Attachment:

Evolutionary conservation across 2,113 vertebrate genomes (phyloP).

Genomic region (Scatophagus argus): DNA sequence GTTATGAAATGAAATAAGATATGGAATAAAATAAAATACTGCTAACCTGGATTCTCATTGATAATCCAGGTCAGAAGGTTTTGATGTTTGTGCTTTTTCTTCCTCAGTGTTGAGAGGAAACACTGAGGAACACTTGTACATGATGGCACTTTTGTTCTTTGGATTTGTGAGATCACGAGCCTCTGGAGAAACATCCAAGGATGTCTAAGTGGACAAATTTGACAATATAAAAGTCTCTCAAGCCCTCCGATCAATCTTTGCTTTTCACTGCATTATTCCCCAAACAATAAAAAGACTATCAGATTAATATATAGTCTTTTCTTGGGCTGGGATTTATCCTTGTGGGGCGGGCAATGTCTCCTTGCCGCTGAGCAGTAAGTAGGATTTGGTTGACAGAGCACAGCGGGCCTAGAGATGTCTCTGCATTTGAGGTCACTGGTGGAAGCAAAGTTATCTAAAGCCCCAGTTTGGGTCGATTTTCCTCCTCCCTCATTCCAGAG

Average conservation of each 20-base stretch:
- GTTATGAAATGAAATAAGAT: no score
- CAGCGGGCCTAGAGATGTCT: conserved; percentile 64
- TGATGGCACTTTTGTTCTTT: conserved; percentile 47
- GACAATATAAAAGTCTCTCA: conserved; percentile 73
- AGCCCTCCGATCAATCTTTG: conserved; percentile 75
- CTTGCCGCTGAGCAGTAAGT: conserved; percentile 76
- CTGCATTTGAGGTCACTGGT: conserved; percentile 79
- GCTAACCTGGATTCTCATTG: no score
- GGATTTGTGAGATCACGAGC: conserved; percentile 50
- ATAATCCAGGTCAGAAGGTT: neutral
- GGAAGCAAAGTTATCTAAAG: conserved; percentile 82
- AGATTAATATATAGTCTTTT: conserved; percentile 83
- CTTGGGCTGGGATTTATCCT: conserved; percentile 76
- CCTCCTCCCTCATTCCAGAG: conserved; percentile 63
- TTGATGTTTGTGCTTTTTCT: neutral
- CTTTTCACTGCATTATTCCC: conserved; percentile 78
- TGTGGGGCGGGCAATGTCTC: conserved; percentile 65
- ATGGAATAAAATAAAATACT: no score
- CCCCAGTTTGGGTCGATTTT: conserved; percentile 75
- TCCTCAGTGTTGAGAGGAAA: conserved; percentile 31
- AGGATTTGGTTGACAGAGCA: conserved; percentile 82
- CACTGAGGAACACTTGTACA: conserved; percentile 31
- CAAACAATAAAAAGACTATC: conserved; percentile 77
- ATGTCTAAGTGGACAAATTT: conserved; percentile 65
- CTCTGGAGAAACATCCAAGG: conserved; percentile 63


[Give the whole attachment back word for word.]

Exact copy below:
Evolutionary conservation across 2,113 vertebrate genomes (phyloP).

Genomic region (Scatophagus argus): DNA sequence GTTATGAAATGAAATAAGATATGGAATAAAATAAAATACTGCTAACCTGGATTCTCATTGATAATCCAGGTCAGAAGGTTTTGATGTTTGTGCTTTTTCTTCCTCAGTGTTGAGAGGAAACACTGAGGAACACTTGTACATGATGGCACTTTTGTTCTTTGGATTTGTGAGATCACGAGCCTCTGGAGAAACATCCAAGGATGTCTAAGTGGACAAATTTGACAATATAAAAGTCTCTCAAGCCCTCCGATCAATCTTTGCTTTTCACTGCATTATTCCCCAAACAATAAAAAGACTATCAGATTAATATATAGTCTTTTCTTGGGCTGGGATTTATCCTTGTGGGGCGGGCAATGTCTCCTTGCCGCTGAGCAGTAAGTAGGATTTGGTTGACAGAGCACAGCGGGCCTAGAGATGTCTCTGCATTTGAGGTCACTGGTGGAAGCAAAGTTATCTAAAGCCCCAGTTTGGGTCGATTTTCCTCCTCCCTCATTCCAGAG

Average conservation of each 20-base stretch:
- GTTATGAAATGAAATAAGAT: no score
- CAGCGGGCCTAGAGATGTCT: conserved; percentile 64
- TGATGGCACTTTTGTTCTTT: conserved; percentile 47
- GACAATATAAAAGTCTCTCA: conserved; percentile 73
- AGCCCTCCGATCAATCTTTG: conserved; percentile 75
- CTTGCCGCTGAGCAGTAAGT: conserved; percentile 76
- CTGCATTTGAGGTCACTGGT: conserved; percentile 79
- GCTAACCTGGATTCTCATTG: no score
- GGATTTGTGAGATCACGAGC: conserved; percentile 50
- ATAATCCAGGTCAGAAGGTT: neutral
- GGAAGCAAAGTTATCTAAAG: conserved; percentile 82
- AGATTAATATATAGTCTTTT: conserved; percentile 83
- CTTGGGCTGGGATTTATCCT: conserved; percentile 76
- CCTCCTCCCTCATTCCAGAG: conserved; percentile 63
- TTGATGTTTGTGCTTTTTCT: neutral
- CTTTTCACTGCATTATTCCC: conserved; percentile 78
- TGTGGGGCGGGCAATGTCTC: conserved; percentile 65
- ATGGAATAAAATAAAATACT: no score
- CCCCAGTTTGGGTCGATTTT: conserved; percentile 75
- TCCTCAGTGTTGAGAGGAAA: conserved; percentile 31
- AGGATTTGGTTGACAGAGCA: conserved; percentile 82
- CACTGAGGAACACTTGTACA: conserved; percentile 31
- CAAACAATAAAAAGACTATC: conserved; percentile 77
- ATGTCTAAGTGGACAAATTT: conserved; percentile 65
- CTCTGGAGAAACATCCAAGG: conserved; percentile 63